ATLANTA – Napoleon Jinnies described his walk through the double doors of USC’s Galen Center on March 11 as a claws-out, “I have to put on my jazz shoes”-type feeling.
Then he saw, amid a sea of fellow dancers, another guy in the corner.
“I was fired up,” Jinnies told USA TODAY Sports, “to kick whoever’s butt that was.”
What were the chances?
No male had ever tried out for the Rams cheer squad in the franchise’s 80-plus years, though auditions had never technically specified gender. A few men had registered, Rams cheer director Keely Fimbres said, but never showed. Now Jinnies and Quinton Peron did. Peron reckoned maybe he could at least be a mascot if his technique held up.
But once he landed kicks, jumps and turns well enough to advance to the second round of tryouts, Peron realized that maybe the Rams really were providing a chance to cheer. A slight intimidation set in.
“Seeing the hair, seeing the rhinestoned outfits and all the makeup like, ‘Oh, shoot,’” Peron told USA TODAY Sports. “All the tans and you’re like, ‘Whoa, what did I step into? Am I sure I want to do this?’”
Ten months later, the duo will join their 38 female teammates on the field Sunday and become the first men to be designated as cheerleaders who do the dance routines in Super Bowl history. (The Ravens had what are described as stunt men in Super Bowl XLVII, and according to spokesman Chad Steele, they are referred to as cheerleaders now. When the team played in the Super Bowl in 2013, the website called them “the male stunt team.”)
Men have been in cheer squads at the high school and collegiate level for decades, so for a team run by female owner Georgia Frontiere for 30 years, that hired the youngest-ever head coach in Sean McVay at 30 and preaches “pioneering with purpose,” why not?
“Our organization is so badass,” Jinnies said. “Just get the job done.”
Molly Higgins, team vice president of community affairs and engagement, agreed.
“If you have the talent and skill set, you shouldn’t be discriminated on the basis of sex,” Higgins said. “I’m proud it didn’t scare us.”
Logistically, the Rams say, welcoming a coed cheer squad was easy. Their uniform designer crafted blue, gold and white short-sleeve shirts and pants to match the girls’ crop tops and shorts, leaving out the pompoms per the guys’ requests. Music now features more Meghan Trainor and T-Pain, less “Diamonds are a Girl’s Best Friend” and “Single Ladies.” The cheerleaders reside comfortably in one locker-room trailer, unafraid to ask a teammate to turn around if someone’s changing.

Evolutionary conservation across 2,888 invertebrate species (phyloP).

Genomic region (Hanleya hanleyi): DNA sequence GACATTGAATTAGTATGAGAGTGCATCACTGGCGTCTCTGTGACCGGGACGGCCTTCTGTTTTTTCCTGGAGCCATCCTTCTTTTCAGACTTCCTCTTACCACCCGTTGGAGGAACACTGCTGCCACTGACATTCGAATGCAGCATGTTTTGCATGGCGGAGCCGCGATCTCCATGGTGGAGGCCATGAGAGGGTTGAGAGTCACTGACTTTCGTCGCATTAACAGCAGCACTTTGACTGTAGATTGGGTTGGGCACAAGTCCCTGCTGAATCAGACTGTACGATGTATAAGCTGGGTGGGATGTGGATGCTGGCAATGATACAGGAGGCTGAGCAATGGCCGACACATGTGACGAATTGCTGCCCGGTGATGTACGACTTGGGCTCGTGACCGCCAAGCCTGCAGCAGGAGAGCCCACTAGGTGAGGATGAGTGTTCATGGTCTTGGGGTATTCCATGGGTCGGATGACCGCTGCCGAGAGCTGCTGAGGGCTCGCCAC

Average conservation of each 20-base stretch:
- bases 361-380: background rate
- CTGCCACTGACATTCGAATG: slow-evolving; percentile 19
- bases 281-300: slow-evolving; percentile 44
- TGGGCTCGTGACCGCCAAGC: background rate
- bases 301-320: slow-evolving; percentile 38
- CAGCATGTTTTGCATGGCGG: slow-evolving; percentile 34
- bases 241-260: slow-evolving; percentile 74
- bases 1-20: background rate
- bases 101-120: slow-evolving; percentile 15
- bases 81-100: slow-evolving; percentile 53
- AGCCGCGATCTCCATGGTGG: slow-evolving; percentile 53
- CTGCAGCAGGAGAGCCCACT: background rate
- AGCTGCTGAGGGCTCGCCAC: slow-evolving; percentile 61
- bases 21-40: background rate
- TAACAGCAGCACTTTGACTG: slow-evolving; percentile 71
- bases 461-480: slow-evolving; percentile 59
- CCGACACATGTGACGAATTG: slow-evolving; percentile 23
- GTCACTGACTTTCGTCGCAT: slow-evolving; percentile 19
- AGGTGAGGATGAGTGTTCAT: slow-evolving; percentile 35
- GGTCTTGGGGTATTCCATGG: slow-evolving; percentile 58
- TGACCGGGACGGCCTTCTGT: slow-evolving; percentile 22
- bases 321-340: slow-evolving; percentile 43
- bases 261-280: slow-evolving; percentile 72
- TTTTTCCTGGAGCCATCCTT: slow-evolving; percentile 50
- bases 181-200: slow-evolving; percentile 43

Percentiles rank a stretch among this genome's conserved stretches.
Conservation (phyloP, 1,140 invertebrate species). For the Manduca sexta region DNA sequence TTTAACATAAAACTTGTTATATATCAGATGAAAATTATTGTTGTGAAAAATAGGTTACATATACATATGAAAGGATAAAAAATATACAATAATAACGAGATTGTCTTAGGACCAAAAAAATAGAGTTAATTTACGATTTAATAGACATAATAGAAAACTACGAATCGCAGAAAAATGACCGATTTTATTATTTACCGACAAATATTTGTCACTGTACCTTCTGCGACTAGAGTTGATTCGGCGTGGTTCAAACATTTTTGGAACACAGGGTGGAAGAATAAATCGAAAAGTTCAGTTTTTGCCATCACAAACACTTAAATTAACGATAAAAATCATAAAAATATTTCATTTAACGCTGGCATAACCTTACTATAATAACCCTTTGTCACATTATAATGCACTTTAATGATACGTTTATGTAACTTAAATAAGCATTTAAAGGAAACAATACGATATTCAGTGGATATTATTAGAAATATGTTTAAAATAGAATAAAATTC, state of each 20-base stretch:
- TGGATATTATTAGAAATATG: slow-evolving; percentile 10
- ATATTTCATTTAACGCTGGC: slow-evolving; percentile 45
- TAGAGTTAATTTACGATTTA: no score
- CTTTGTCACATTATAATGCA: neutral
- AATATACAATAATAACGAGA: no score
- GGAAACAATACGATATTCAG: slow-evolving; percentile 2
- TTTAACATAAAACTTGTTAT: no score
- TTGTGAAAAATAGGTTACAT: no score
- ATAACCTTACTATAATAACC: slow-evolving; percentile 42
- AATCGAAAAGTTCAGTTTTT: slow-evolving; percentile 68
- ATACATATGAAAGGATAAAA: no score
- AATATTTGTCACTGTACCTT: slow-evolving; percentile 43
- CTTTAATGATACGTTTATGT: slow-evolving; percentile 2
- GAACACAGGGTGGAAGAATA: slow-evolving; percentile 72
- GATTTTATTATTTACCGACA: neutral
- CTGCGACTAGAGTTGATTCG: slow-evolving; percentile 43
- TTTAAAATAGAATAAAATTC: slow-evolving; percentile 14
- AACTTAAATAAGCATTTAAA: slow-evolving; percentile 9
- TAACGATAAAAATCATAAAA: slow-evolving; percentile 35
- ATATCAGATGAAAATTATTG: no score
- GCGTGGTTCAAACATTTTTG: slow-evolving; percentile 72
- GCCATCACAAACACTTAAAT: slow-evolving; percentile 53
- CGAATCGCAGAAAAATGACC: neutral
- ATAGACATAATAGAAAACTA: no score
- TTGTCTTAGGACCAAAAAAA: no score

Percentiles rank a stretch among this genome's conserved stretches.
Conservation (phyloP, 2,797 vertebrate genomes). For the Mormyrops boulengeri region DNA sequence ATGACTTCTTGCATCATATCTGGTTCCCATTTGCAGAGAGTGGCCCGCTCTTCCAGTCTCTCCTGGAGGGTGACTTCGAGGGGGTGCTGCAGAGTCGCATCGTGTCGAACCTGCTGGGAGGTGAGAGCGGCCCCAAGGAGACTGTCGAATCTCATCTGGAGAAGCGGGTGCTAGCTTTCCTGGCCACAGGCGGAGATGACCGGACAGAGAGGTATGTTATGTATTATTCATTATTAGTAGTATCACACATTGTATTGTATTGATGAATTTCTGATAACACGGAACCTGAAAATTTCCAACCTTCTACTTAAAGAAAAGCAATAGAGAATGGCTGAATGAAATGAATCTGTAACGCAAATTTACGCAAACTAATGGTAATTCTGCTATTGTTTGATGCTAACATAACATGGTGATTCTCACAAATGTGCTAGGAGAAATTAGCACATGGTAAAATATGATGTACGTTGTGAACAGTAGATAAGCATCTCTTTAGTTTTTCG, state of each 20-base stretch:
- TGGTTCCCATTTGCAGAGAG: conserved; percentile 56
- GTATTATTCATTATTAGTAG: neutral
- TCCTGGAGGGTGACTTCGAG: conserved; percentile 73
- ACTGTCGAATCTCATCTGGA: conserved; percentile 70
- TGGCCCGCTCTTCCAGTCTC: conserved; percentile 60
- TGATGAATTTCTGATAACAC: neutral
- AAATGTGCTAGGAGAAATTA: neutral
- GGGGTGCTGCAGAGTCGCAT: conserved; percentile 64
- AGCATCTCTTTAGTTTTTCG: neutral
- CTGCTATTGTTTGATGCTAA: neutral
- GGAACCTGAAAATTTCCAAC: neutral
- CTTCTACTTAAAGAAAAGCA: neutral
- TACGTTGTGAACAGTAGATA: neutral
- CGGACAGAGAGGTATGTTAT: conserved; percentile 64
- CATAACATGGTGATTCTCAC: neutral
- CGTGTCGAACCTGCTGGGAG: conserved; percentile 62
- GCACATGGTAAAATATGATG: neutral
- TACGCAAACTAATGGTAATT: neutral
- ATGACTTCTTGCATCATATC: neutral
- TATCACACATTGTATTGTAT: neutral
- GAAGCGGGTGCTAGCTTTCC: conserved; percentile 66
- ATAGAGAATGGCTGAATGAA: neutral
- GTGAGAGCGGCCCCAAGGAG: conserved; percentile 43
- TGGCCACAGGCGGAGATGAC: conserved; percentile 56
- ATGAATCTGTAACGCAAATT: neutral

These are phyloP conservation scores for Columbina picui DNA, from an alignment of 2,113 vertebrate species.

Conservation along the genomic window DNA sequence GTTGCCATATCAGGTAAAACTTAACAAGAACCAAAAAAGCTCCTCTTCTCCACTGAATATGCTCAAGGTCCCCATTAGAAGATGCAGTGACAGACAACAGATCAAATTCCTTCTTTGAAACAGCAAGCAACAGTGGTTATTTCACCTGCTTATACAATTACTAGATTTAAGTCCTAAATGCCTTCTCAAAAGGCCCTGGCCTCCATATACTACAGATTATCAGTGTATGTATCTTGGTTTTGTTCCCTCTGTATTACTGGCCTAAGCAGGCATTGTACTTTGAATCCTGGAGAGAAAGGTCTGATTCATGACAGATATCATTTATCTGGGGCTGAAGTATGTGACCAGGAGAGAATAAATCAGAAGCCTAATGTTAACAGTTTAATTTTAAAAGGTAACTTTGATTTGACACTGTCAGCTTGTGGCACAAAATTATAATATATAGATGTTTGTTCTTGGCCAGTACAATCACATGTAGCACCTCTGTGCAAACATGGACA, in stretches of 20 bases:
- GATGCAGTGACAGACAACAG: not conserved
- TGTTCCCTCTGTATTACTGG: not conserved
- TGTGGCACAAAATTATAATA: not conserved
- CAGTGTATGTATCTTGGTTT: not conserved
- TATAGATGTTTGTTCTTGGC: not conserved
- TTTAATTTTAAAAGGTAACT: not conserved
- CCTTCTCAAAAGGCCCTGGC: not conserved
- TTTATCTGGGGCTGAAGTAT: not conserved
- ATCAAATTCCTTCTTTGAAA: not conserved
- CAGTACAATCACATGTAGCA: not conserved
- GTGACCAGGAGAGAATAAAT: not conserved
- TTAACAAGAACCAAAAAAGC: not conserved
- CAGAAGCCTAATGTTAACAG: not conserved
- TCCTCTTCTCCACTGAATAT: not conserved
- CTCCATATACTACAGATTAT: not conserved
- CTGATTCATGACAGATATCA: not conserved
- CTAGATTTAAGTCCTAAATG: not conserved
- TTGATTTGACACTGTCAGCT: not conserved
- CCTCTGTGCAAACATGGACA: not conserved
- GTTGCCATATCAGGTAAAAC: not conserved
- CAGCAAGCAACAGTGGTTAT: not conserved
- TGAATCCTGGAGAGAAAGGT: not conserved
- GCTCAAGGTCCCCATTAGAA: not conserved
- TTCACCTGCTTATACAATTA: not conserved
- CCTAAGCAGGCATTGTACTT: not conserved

Some disdain has trickled in from the stands and social media. Maybe “one or two” season ticket holders requested refunds on their purchases, according to Higgins, and the organization granted them. But fans still scream “NAPOLEON” and “QUINTON.” Peron, who also teaches dance, received excited texts supporting “Mr. Q.” And that slightly aggressive stranger on the sidewalk who scoffed at the thought of men in crop tops and big hair? By conversation’s end, he was wishing Peron and Jinnies good luck.
“People just need to open their minds a little bit,” Peron said. “Males dancing with females is nothing new.”
Cheerleading has evolved the last couple decades, Fimbres said, with less emphasis on teased big hair, more on technically sound dance and community ambassadorship.
The latest showcase will be on the biggest stage yet. The Rams say they are already seeing dancers across the country reach out excitedly, from older men wishing they had the opportunity to younger ones saying Peron and Jinnies’ leap of faith gave them the confidence to try out for their own dance squad.
“When you always do something then all of a sudden you’re quote famous for it, a trailblazer inspiring other people, it feels a little funny,” Jinnies said, “because you don’t see yourself in that light.
“But if it’s inspiring people, helping motivate them not just in dance but in any goal, I’ll take it.”
Added Higgins: “My hope is that this is going to become the new normal.”
Follow Jori Epstein on Twitter @JoriEpstein